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Basic mashed potatoes recipe

Basic mashed potatoes recipe

  • Recipes
  • Ingredients
  • Vegetable
  • Root vegetables
  • Potato
  • Potato side dishes
  • Mashed potato

Potatoes are blended with melted butter and milk to create perfectly smooth mashed potatoes.

742 people made this

IngredientsServes: 4

  • 900g baking potatoes, peeled and quartered
  • 2 tablespoons butter
  • 240ml milk, or as needed
  • salt and pepper to taste

MethodPrep:15min ›Cook:20min ›Ready in:35min

  1. Bring a pot of salted water to the boil. Add potatoes and cook until tender but still firm, about 15 minutes; drain.
  2. In a small saucepan heat butter and milk over low heat until butter is melted. Using a potato masher or electric beaters, slowly blend milk mixture into potatoes until smooth and creamy. Season with salt and pepper to taste.

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Reviews & ratingsAverage global rating:(428)

Reviews in English (288)

Great. I added the milk a little bit at a time, put two little spoons of soft cheese. Lovely.-25 Nov 2017

by Navy_Mommy

Perfect mashed potatoes. Heating the milk and butter is a must, I didn't realize what a difference it would make, my potatoes were not gummy and they stayed hot longer.-19 May 2003

by Jillian

Great recipe for "good old fashioned" mashed potatoes! It's straight forward and just plain delicious. The perfect mashed potato for your favorite gravy! I always heat up my milk in the microwave and add it to the potatoes (sometimes use half n half to make them creamier). You just can't go wrong with this classic recipe for comfort food!-10 Nov 2010


Add potatoes to large pot and cover with water. Add salt and bring to a boil for 15 minutes or until potatoes are fork tender.

Meanwhile, place milk and butter in a small sauce pot and heat over low heat until butter is steaming.

Once potatoes are cooked, strain and transfer to medium mixing bowl.

Using a potato masher, smash potatoes with milk and butter mixture and season with salt and pepper.

Add potatoes to large pot and cover with water. Add salt and bring to a boil for 15 minutes or until potatoes are fork tender.

Meanwhile, place milk and butter in a small sauce pot and heat over low heat until butter is steaming.

Once potatoes are cooked, strain and transfer to medium mixing bowl.

Using a potato masher, smash potatoes with milk and butter mixture and season with salt and pepper.

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Delicious, Creamy Mashed Potatoes

Mmmm&hellipcreamy, steamy, flavorful, delicious mashed potatoes. They&rsquore as much a part of Thanksgiving dinner as tryptophan and whiskey.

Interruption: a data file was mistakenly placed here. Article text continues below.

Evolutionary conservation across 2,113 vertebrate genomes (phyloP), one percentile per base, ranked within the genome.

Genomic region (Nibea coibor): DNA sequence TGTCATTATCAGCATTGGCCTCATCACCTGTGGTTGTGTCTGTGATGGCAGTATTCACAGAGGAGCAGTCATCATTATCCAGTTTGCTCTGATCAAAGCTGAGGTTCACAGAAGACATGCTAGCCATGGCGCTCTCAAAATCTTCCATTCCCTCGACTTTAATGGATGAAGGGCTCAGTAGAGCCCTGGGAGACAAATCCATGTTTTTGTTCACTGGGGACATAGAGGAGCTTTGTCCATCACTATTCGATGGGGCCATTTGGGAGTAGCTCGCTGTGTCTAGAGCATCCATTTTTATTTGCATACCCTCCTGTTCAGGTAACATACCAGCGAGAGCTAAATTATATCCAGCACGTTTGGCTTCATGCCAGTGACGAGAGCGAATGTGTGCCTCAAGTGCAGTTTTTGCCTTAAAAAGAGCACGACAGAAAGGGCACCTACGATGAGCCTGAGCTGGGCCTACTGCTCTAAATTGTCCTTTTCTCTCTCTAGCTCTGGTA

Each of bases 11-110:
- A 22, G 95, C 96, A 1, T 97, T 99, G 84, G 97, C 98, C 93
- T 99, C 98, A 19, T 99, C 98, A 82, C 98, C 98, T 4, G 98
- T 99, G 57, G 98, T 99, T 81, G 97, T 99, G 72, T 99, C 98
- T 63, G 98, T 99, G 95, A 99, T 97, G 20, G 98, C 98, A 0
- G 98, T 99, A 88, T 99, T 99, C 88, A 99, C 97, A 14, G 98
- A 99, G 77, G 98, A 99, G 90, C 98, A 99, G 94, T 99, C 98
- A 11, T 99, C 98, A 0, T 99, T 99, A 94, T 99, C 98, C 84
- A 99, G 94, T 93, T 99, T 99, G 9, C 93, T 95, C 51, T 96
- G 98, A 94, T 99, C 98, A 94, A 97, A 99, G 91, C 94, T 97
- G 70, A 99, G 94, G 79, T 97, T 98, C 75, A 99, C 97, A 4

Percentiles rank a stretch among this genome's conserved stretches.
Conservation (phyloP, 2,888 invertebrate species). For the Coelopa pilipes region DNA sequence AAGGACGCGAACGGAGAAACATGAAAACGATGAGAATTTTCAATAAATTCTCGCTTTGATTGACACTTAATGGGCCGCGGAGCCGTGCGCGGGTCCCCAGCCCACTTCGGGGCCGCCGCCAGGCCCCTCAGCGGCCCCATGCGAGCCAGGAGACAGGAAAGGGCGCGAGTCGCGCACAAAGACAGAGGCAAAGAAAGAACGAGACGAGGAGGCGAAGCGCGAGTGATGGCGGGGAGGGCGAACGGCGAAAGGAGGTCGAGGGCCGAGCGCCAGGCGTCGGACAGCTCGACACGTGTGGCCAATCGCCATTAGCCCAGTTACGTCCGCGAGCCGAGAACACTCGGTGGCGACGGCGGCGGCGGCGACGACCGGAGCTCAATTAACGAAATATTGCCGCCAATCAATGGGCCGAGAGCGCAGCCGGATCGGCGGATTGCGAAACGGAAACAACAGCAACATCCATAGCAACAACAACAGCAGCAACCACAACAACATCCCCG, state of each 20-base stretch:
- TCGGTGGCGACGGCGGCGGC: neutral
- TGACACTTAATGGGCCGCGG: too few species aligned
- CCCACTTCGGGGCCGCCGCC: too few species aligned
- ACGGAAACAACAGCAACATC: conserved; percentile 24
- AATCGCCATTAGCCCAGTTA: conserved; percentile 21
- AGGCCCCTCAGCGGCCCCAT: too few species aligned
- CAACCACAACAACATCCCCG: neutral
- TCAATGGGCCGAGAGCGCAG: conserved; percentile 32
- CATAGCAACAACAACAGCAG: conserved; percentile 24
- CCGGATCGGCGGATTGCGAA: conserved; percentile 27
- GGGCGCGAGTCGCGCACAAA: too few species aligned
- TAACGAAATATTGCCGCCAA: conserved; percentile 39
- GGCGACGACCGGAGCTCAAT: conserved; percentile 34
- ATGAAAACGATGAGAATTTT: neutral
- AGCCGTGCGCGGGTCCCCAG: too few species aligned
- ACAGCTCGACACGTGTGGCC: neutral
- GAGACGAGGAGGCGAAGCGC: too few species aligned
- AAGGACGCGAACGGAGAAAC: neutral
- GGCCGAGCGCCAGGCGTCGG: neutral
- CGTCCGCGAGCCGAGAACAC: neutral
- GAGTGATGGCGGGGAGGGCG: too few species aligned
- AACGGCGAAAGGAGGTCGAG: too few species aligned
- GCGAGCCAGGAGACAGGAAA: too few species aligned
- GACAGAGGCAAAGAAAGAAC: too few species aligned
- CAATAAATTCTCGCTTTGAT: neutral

russet or Yukon Gold potatoes

package (8 oz.) cream cheese, softened

(to 1 teaspoon) Lawry's Seasoned Salt

(to 1 teaspoon) black pepper

  1. Peel and cut the potatoes into pieces that are generally the same size. Bring a large pot of water to a simmer and add the potatoes. Bring to a boil and cook for 30 to 35 minutes. When they&rsquore cooked through, the fork should easily slide into the potatoes with no resistance, and the potatoes should almost, but not totally, fall apart.
  2. Drain the potatoes in a large colander. When the potatoes have finished draining, place them back into the dry pot and put the pot on the stove. Mash the potatoes over low heat, allowing all the steam to escape, before adding in all the other ingredients.
  3. Turn off the stove and add 1 ½ sticks of butter, an 8-ounce package of cream cheese and about ½ cup of half-and-half. Mash, mash, mash! Next, add about ½ teaspoon of Lawry&rsquos Seasoning Salt and ½ a teaspoon of black pepper.
  4. Stir well and place in a medium-sized baking dish. Throw a few pats of butter over the top of the potatoes and place them in a 350-degree oven and heat until butter is melted and potatoes are warmed through.

When making this dish a day or two in advance, take it out of the fridge about 2 to 3 hours before serving time. Bake in a 350-degree oven for about 20 to 30 minutes or until warmed through.

Sigh. Mashed potatoes. They&rsquore as much a part of Thanksgiving dinner as pecan pie and Uncle Festus.

But mashed potatoes are labor-intensive, and on Thanksgiving Day, that&rsquos not necessarily an asset. The wonderful thing about these mashed potatoes is, they can be made ahead of time, then warmed in the oven when you&rsquore ready. This has made a world of difference in my Thanksgiving Day sanity, peace, blood pressure readings, and hormone levels. The fact that they&rsquore wonderfully delicious is simply the icing on the cake. So let&rsquos go make &rsquoem!

With a vegetable peeler (i.e. carrot peeler), peel 5 pounds of regular Russet or Yukon Gold potatoes. After peeling, rinse under cold water.

Now, I always like to chop the potatoes in half or in fourths before throwing them into the pot. They cook more quickly and more evenly this way.

No need to freak and wig out here&mdashjust cut them so they&rsquore generally the same size.

Now, bring a pot of water to a healthy simmer&hellip

And go ahead and throw &rsquoem in.